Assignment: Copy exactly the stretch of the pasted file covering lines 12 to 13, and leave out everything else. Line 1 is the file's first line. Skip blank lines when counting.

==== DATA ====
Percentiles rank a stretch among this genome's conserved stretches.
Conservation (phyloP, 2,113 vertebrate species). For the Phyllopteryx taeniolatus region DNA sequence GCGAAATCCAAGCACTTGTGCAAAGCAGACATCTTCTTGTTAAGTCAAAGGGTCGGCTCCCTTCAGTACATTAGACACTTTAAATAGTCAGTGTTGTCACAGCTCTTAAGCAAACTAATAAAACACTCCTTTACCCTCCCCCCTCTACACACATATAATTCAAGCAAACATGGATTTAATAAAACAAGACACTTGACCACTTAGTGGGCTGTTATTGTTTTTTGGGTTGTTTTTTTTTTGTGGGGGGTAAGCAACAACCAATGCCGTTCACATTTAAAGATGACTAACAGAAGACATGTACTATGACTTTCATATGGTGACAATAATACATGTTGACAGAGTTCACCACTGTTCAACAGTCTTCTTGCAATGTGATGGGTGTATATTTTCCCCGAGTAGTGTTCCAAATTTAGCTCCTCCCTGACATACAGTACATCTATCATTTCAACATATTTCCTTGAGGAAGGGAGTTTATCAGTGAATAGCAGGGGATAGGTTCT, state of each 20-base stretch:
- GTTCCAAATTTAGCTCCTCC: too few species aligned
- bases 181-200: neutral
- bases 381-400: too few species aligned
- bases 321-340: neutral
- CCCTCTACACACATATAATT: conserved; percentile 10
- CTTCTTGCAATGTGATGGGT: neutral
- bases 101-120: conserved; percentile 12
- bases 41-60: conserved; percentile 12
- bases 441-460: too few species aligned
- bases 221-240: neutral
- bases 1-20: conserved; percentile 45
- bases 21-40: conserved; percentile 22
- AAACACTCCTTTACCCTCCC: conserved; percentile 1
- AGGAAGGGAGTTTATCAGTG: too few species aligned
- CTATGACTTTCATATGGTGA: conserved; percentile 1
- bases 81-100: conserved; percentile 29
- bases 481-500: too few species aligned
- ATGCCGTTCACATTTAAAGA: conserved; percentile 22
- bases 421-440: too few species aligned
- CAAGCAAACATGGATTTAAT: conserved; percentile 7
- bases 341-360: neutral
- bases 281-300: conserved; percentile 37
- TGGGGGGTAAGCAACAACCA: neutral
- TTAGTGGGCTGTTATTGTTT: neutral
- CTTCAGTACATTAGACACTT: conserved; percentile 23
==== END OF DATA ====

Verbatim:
- bases 221-240: neutral
- bases 1-20: conserved; percentile 45